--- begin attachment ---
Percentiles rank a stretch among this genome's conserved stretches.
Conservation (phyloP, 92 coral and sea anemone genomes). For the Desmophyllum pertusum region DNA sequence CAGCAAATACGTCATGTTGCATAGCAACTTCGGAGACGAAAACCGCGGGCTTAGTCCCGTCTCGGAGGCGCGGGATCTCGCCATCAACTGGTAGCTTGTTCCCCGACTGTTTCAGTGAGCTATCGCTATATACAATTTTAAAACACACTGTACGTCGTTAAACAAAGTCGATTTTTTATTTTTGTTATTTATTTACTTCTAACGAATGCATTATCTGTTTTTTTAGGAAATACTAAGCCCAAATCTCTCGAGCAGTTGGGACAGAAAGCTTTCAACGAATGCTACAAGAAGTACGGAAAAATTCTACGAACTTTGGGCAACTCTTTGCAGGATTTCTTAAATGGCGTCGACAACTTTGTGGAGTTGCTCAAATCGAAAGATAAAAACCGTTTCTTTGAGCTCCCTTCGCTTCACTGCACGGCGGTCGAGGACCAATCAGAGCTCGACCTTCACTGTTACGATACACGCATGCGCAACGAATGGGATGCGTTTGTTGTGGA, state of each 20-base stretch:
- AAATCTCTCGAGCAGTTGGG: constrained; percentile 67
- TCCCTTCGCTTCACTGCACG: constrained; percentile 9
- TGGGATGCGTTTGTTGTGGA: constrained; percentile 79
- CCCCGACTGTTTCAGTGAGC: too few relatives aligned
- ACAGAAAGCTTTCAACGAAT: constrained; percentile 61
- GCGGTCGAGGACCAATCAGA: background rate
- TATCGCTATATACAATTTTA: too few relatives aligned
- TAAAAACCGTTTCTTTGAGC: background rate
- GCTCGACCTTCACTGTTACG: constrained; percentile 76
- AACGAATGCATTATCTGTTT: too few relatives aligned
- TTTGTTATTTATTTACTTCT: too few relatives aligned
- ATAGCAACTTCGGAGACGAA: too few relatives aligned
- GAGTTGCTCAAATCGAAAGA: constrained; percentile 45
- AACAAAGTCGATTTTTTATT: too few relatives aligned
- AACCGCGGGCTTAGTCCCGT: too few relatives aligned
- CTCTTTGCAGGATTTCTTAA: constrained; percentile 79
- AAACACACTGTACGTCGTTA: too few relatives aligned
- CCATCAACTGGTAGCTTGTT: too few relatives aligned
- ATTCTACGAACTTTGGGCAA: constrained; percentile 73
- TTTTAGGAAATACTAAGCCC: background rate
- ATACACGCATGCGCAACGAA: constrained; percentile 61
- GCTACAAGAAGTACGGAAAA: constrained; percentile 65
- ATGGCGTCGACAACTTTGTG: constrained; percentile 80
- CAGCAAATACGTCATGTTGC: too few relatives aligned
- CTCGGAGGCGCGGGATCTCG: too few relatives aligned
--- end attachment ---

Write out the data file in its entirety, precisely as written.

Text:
Percentiles rank a stretch among this genome's conserved stretches.
Conservation (phyloP, 92 coral and sea anemone genomes). For the Desmophyllum pertusum region DNA sequence CAGCAAATACGTCATGTTGCATAGCAACTTCGGAGACGAAAACCGCGGGCTTAGTCCCGTCTCGGAGGCGCGGGATCTCGCCATCAACTGGTAGCTTGTTCCCCGACTGTTTCAGTGAGCTATCGCTATATACAATTTTAAAACACACTGTACGTCGTTAAACAAAGTCGATTTTTTATTTTTGTTATTTATTTACTTCTAACGAATGCATTATCTGTTTTTTTAGGAAATACTAAGCCCAAATCTCTCGAGCAGTTGGGACAGAAAGCTTTCAACGAATGCTACAAGAAGTACGGAAAAATTCTACGAACTTTGGGCAACTCTTTGCAGGATTTCTTAAATGGCGTCGACAACTTTGTGGAGTTGCTCAAATCGAAAGATAAAAACCGTTTCTTTGAGCTCCCTTCGCTTCACTGCACGGCGGTCGAGGACCAATCAGAGCTCGACCTTCACTGTTACGATACACGCATGCGCAACGAATGGGATGCGTTTGTTGTGGA, state of each 20-base stretch:
- AAATCTCTCGAGCAGTTGGG: constrained; percentile 67
- TCCCTTCGCTTCACTGCACG: constrained; percentile 9
- TGGGATGCGTTTGTTGTGGA: constrained; percentile 79
- CCCCGACTGTTTCAGTGAGC: too few relatives aligned
- ACAGAAAGCTTTCAACGAAT: constrained; percentile 61
- GCGGTCGAGGACCAATCAGA: background rate
- TATCGCTATATACAATTTTA: too few relatives aligned
- TAAAAACCGTTTCTTTGAGC: background rate
- GCTCGACCTTCACTGTTACG: constrained; percentile 76
- AACGAATGCATTATCTGTTT: too few relatives aligned
- TTTGTTATTTATTTACTTCT: too few relatives aligned
- ATAGCAACTTCGGAGACGAA: too few relatives aligned
- GAGTTGCTCAAATCGAAAGA: constrained; percentile 45
- AACAAAGTCGATTTTTTATT: too few relatives aligned
- AACCGCGGGCTTAGTCCCGT: too few relatives aligned
- CTCTTTGCAGGATTTCTTAA: constrained; percentile 79
- AAACACACTGTACGTCGTTA: too few relatives aligned
- CCATCAACTGGTAGCTTGTT: too few relatives aligned
- ATTCTACGAACTTTGGGCAA: constrained; percentile 73
- TTTTAGGAAATACTAAGCCC: background rate
- ATACACGCATGCGCAACGAA: constrained; percentile 61
- GCTACAAGAAGTACGGAAAA: constrained; percentile 65
- ATGGCGTCGACAACTTTGTG: constrained; percentile 80
- CAGCAAATACGTCATGTTGC: too few relatives aligned
- CTCGGAGGCGCGGGATCTCG: too few relatives aligned